Social sites told to clean up tracking act by FTC

Social networking sites which track users without their knowledge, or which make it so difficult to stop them doing it that most people don't bother, have been warned to clean up their acts by the US Federal Trade Commission.

In a report entitled Protecting Consumer Privacy in an Era of Rapid Change (2.3MB PDF) the FTC says that, although some companies manage their customer data responsibly, many others treat it in "an irresponsible or even reckless manner".

The FTC, a US consumer protection agency created in 1914 in order to prevent unfair methods of competition, is unlike many similar UK institutions in that it actually has some teeth and is able to create Federal laws.

The commission recognises that consumer information is an important tool for many modern businesses but says that many of them - both off-line and on-line - don't adequately address public concerns and interests.

"Although privacy often has been said to mean 'the right to be let alone,' the application of this concept in modern times is by no means straightforward," says the report. "Consumers live in a world where information about their purchasing behaviour, on-line browsing habits, and other on-line and off-line activity is collected, analysed, combined, used, and shared, often instantaneously and invisibly.

As Thinq pointed out in a recent article about the way social notworking giant Facebook tracks your every move - even if you aren't a registered user - the FTC warns, "If you browse for products and services online, advertisers might collect and share information about your activities, including your searches, the websites you visit, and the content you view.

"If you participate in a social networking site, third-party applications are likely to have access to the information you or your friends post on the site. If you use location-enabled smartphone applications, multiple entities might have access to your precise whereabouts.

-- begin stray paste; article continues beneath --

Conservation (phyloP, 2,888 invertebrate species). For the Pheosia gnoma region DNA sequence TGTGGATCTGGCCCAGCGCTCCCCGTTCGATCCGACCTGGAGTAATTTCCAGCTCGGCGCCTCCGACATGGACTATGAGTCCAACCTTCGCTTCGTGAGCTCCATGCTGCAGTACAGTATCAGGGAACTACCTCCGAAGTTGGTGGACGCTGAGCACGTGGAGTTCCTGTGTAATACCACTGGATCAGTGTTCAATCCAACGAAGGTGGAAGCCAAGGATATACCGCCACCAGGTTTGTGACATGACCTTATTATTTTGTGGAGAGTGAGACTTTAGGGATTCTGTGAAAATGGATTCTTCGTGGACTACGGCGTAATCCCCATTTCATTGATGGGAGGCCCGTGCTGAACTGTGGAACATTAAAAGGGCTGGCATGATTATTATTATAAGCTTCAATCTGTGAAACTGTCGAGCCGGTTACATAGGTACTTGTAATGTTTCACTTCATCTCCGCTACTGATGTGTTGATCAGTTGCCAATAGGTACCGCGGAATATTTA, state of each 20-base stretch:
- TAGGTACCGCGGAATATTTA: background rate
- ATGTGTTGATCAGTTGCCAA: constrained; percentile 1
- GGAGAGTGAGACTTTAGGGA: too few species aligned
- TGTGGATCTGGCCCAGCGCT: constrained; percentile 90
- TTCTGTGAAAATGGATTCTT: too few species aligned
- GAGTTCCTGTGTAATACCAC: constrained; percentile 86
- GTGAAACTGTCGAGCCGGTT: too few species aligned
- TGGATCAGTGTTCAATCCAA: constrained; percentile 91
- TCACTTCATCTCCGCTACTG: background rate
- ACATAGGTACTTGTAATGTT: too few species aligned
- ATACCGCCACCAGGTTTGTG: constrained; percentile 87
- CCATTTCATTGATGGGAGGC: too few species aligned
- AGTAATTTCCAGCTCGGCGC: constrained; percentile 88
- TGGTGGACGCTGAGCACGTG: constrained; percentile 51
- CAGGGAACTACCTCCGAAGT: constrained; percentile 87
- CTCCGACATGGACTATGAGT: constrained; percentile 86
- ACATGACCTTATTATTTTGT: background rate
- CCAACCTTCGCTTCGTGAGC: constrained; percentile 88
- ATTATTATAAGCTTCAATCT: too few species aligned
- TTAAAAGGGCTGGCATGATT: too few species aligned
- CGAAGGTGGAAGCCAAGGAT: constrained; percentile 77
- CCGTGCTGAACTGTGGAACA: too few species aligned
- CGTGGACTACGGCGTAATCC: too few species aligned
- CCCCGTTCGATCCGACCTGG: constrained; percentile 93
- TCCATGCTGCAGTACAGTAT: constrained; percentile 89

"And if you use loyalty cards at a grocery store or send in a product warranty card, your name, address, and information about your purchase may be shared with data brokers and combined with other data."

Tech-savvy Thinq readers will, of course, be aware of all of these underhanded shenanigans but, the simple truth of the matter is that the a large of people are not.

There are, of course, lots of people who willingly trade their personal data in exchange for convenience, innovation and personalisation.

And there are others - some teens, the FTC suggests - who know they are being tracked but aren't aware of the implications or consequences.

"Some consumers may be unconcerned about the collection and sharing of discrete pieces of information about them because that information, by itself, may seem innocuous," warns the report. "However, they may find the compilation of vast quantities of data about them surprising and disturbing."

The FTC currently uses two models to protect consumer information which it calls 'Notice and Choice' and 'Harm Based'.